Posted: Fri 30th Sep 2022

Mental health in the UK is about to get worse – and inequality will have a lot to do with it

News and Info from Deeside, Flintshire, North Wales
This article is old - Published: Friday, Sep 30th, 2022

Thomas Richardson, University of Southampton

The UK government’s recent mini-budget has come in for a lot of criticism. Its effect on stock markets, pensions and the value of the pound have barely been out of the news.

As a clinical psychologist, one issue I find alarming, but has barely been discussed, is the possible effect this will have on the mental health of the British public. Specifically, I am concerned about the cutting of the top rate of tax, what this will do to income inequality, and what this will do to people’s mental health.

The cut to the rate of basic income tax from 20% to 19% will have a very minimal effect on low and middle earners – saving on average £170 a year for 31 million people. But abolishing the top 45% tax rate for those earning £150,000 or more will see the very wealthy with a lot more cash.

Those earning a million a year will save over £55,000 a year from April 2023.

Given the average (median) UK salary for full-time workers is £31,461 (before tax, pensions and national insurance is deducted), this is a big handout to top earners and a minimal one to low earners at a time of record inflation and steeply rising energy bills.

Regardless of your views about the evidence for trickle-down economics, you should know what the research says about the impact of income inequality on health. The Spirit Level, a book published in 2009 by UK economists Kate Pickett and Richard Wilkinson, shows that for developed countries, a larger difference between rich and poor has a massive effect on things such as obesity, infant mortality, imprisonment and murder rates.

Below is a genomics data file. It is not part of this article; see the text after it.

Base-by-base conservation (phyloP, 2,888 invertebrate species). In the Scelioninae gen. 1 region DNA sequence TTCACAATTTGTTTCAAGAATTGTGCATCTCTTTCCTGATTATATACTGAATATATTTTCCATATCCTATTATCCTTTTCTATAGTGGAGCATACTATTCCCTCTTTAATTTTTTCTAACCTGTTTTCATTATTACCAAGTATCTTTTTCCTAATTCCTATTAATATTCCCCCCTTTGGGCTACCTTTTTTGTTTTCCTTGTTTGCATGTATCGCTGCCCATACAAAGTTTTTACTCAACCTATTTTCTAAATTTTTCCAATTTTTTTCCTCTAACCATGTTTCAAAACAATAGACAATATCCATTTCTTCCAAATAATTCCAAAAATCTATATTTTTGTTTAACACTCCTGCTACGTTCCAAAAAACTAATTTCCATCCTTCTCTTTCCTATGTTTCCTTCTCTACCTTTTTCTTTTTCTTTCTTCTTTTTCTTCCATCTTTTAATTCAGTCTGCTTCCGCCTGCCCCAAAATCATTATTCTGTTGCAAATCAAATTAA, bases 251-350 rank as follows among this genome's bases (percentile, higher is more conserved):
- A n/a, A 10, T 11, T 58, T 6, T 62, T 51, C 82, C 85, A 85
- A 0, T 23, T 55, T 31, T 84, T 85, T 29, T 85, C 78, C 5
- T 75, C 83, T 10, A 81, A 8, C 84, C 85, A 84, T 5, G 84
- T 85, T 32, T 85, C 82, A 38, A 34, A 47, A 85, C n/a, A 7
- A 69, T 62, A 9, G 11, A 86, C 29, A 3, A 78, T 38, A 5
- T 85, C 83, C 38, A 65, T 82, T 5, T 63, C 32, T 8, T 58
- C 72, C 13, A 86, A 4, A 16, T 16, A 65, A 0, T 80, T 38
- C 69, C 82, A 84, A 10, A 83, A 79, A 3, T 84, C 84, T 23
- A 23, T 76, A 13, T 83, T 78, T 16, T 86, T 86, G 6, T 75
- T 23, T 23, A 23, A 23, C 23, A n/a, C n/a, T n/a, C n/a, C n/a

Countries with lower levels of inequality, such as Japan and Spain, typically have lower levels of these problems. Countries with higher levels of inequality, such as the UK and the US, typically have much higher rates.

This relationship also exists for mental health. The figure below, from the book, shows this link and paints a stark image.

The relationship between the level of income inequality and the percentage of the population with a mental illness

Graph showing the relationship between the level of income inequality and the percentage of the population with a mental illness.
Graph showing the relationship between the level of income inequality and the percentage of the population with a mental illness.
The Equality Trust

A World Health Organization study of 65 countries found that developed countries with a greater Gini index (an economic measure of income inequality) had higher rates of depression across the course of a year, after taking into account demographic variables such as age and education.

The most unequal countries had more than 50% greater prevalence of depression compared with the most equal countries.

Of course, just because two things are associated doesn’t mean one is causing the other, but a review concluded there is strong evidence for a causal relationship between income inequality and health.

For example, changes in income distribution predict later changes in public health, not the other way around.

The difference between rich and poor in the UK has been increasing steadily since the late 1970s, though it decreased slightly in 2021.

At a time of record inflation and stagnant wages, the poor are getting much poorer.

But the rich are getting richer, with pay for chief executives at the UK’s top 100 companies increasing by 39% in 2021.

The latest budget will increase the gap between rich and poor.

Add to this the fact that a recession is forecast, which is likely to worsen mental health, debt levels are likely to increase and those with mental health problems are over three times as likely to have unsecured debt such as energy bills or credit cards, and it’s clear who will take the mental health brunt of the cost of living crisis and the latest budget.The Conversation

Thomas Richardson, Associate Professor of Clinical Psychology, University of Southampton

This article is republished from The Conversation

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